The City of Sanford assumed control of the former NAS Sanford in 1969 and renamed the facility Sanford Airport, hiring the air station's recently retired Executive Officer, Commander J. S. "Red" Cleveland, USN (Ret.), as the first Airport Manager. The city concurrently established the Sanford Airport Authority as its policy and oversight body. For the next twenty-five years, the airport was a general aviation facility, supporting numerous locally-based and transient private and corporate aircraft and periodically hosting combined civilian/military air shows and associated static displays. Initially functioning as an uncontrolled airfield, the former Navy control tower was reactivated in the early 1970s as a non-FAA facility, employing a number of retired enlisted Navy air traffic controllers who had previously served at NAS Sanford.
Additional name changes followed, to include Sanford Regional Airport, Central Florida Regional Airport, Orlando Sanford Regional Airport and the current Orlando Sanford International Airport. Throughout the 1980s and 1990s, many of the former Navy buildings that had been constructed during World War II had reached the end of their useful service life and were demolished, while those constructed by the Navy in the 1950s and 1960s were renovated and improved for civilian use. Additional construction of new buildings and hangars also took place.
OLF Osceola was transferred to the control of Seminole County, Florida but was never officially recommissioned as an active airfield. In the 1970s, the former OLF began to be used by general aviation drug smuggling aircraft as a transshipment point. Following a major drug interdiction by local and federal law enforcement agencies, Seminole County placed large "speed bumps at various intervals across the runway to deter future illegal use. By the 1980s, the county began to utilize the site as a landfill and dump, demolishing remaining runway infrastructure.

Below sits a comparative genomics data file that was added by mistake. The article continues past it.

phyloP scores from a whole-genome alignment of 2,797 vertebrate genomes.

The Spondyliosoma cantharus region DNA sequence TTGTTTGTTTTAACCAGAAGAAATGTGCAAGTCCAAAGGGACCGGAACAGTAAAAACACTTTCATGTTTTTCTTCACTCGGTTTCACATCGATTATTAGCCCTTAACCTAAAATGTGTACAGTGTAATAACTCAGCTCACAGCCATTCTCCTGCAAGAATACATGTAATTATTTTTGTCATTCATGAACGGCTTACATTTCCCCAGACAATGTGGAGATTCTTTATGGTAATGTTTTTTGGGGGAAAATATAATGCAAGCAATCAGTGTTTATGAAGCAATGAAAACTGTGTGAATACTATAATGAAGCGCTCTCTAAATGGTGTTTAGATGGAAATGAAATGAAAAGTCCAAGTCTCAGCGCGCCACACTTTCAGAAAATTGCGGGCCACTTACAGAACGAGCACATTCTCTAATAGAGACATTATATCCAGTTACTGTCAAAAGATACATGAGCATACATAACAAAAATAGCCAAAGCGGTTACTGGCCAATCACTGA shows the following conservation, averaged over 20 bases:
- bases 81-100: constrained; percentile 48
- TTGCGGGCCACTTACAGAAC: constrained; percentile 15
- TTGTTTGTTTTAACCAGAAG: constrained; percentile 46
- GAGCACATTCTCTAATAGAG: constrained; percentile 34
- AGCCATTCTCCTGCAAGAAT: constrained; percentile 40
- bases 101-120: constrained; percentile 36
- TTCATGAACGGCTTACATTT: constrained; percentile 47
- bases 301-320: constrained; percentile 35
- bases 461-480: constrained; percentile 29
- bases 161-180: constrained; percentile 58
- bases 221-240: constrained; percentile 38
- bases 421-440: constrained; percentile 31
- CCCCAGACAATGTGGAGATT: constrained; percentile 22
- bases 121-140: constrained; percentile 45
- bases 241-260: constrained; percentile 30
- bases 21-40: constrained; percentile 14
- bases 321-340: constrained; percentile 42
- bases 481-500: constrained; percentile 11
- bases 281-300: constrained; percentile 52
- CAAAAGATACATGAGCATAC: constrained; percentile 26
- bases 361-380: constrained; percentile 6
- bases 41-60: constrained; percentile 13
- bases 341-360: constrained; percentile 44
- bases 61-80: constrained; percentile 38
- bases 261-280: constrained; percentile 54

In 1992, major portions of the action film Passenger 57, starring Wesley Snipes, were filmed at the then-Orlando Sanford Regional Airport, where it represented a small airport in Louisiana. Shortly after filming, a new control tower was constructed and air traffic control operations assumed by the FAA. The former Navy control tower and the large former Navy hangar to which it had been attached were then demolished.
In the mid-1990s, a new passenger terminal capable of accommodating commercial jet airline service was constructed. Charter airlines catering to the heavy British tourist demographic that had previously been utilizing Orlando International Airport were offered greatly reduced landing fees if they would use Orlando Sanford International Airport, so many of these carriers subsequently relocated their operations. Scheduled international and domestic air service soon followed, as reflected by current operations by Icelandair and Allegiant Air.